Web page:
• Fuji Television Network Inc. revealed that it would start the distribution of its popular news programme on professional baseball via the internet. The decision follows its agreement on profit sharing with ball clubs, which own the copyrights to related images. The program "Professional Baseball News," which started 30 years ago, has been one of Fuji TV's flagship programmes. It will be delivered online immediately after the end of the 11 p.m. programme on a communications satellite channel. The monthly charge is placed at 1,050 yen (($9). Viewers will have access to news archives dating back one month through the broadcaster's web site offering on-demand services. Fuji TV said it expects more than 10,000 viewers to sign up.

• Toshiba Corp. said it would start selling the world's first HD DVD player in Japan later this month. The product is expected to be priced between 95,000 yen ($810) and 100,000 yen ($850). The next-generation DVD player can also play conventional DVDs. HD DVD software titles are scheduled to become available from mid-April. The company is looking to sales of 4,000-5,000 units in the first month. The company plans to expand its HD DVD product lineup in Japan by releasing an HD DVD recorder with a built-in hard-disk drive around late May. Toshiba initially intended to start selling an HD DVD player in North America ahead of the rest of the world. But it has decided to develop the highly competitive domestic market first to establish a lead over the rival Blu-ray Disc next-generation DVD format. The first Blu-ray Disc player is expected to be released by Sony Corp. in North America in July, selling for around $1,000.

• Sharp Corp. and the Japanese unit of Teco Electric & Machinery Co. disclosed that they will bring their court battle over the Taiwanese firm's alleged patent violation to an amicable settlement. Sharp sued Sankyo Corp. in June 2004, seeking to suspend the importation and sale of Teco 20-inch televisions using LCD panels produced by AU Optronics Corp., also of Taiwan. Sharp had claimed that AUO's products infringed on Sharp's panel-manufacturing technology, which Sankyo denied. Upon settling, Sharp plans to sign a cross-licensing agreement with AUO in LCD-related technology. Sharp already has a similar pact with Chi Mei Optoelectronics Corp., a major Taiwanese LCD manufacturer. Sharp is now focusing its management resources on the production of large LCD panels. Its cross-licensing agreement with AUO is seen as a step to a future deal on panel procurement.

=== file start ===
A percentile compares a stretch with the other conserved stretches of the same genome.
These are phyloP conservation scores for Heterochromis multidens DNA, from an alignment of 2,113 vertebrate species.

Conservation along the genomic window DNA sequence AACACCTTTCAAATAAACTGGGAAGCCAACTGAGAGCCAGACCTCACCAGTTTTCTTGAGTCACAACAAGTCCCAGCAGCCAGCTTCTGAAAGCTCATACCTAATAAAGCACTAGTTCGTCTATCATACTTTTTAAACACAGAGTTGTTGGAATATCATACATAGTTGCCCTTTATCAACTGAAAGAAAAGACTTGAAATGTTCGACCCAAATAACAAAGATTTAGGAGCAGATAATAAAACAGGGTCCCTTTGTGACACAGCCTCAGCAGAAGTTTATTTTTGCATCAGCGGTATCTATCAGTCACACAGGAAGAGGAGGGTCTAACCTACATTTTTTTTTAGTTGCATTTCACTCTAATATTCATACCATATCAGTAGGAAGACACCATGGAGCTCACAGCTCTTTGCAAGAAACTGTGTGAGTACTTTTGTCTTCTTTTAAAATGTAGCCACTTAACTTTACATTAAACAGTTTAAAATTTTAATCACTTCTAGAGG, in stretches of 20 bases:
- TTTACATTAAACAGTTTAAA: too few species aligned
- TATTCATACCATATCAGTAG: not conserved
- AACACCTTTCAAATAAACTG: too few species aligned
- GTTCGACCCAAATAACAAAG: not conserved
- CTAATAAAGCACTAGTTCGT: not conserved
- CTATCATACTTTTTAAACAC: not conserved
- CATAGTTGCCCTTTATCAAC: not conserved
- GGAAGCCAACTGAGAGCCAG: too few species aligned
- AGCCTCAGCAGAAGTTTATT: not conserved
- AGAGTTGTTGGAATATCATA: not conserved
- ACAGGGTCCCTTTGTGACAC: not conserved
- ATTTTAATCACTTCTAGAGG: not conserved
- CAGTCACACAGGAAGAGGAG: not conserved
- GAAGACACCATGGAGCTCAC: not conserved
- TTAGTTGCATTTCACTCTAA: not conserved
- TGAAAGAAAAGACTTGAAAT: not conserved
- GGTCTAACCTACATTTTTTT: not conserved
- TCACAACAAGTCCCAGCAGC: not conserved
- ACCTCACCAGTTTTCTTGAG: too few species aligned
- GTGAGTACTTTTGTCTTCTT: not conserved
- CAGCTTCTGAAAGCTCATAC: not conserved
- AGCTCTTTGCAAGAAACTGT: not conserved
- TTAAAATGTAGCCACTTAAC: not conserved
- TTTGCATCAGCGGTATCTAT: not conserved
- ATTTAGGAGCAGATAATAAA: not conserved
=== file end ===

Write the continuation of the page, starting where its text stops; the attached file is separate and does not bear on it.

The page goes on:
• According to the Tokyo Stock Exchange, Noda Screen Co., a maker of print circuit boards used for mobile phone handsets, will list on its second section. The company currently trades on the Osaka Securities Exchange's Hercules Market. The firm, according to TSE, has no plans to offer shares to the public prior to the share listing.

• Toshiba disclosed that it won a patent lawsuit against South Korean rival Hynix Semiconductor in a Tokyo court. The suit involved patents for computer chips widely used in mobile phones, digital cameras and portable music players. The decision favoring Toshiba said Hynix Semiconductor had infringed on Toshiba's patents related to NAND flash memory. The court ordered that sales of Hynix products found to be in violation be halted in Japan and ordered Hynix pay Toshiba 7.8 million yen ($66,000) in damages. In Seoul, Hynix said it would take all possible legal action against the Tokyo court's ruling, with the company planning an appeal.

• NTT DoCoMo Inc. announced that it would acquire two telecommunications firms in Guam for a combined $71.8 million, with the aim to offer wireless network services to Japanese tourists visiting the island. NTT DoCoMo said it would set up a holding company to acquire a 100 percent stake in Guam Cellular & Paging Inc. The process will then be followed by the acquisition of the business of Guam Wireless Telephone Company LLC through Guam Cellular and the merger of the two firms. NTT DoCoMo said it will provide up to $6.5 million to boost the newly merged entity's facilities and infrastructure. The firm said it aims at deploying a WCDMA network for 3G services as it is seen as providing faster and larger data transmission operations by utilizing Guam Cellular's frequency band in the future.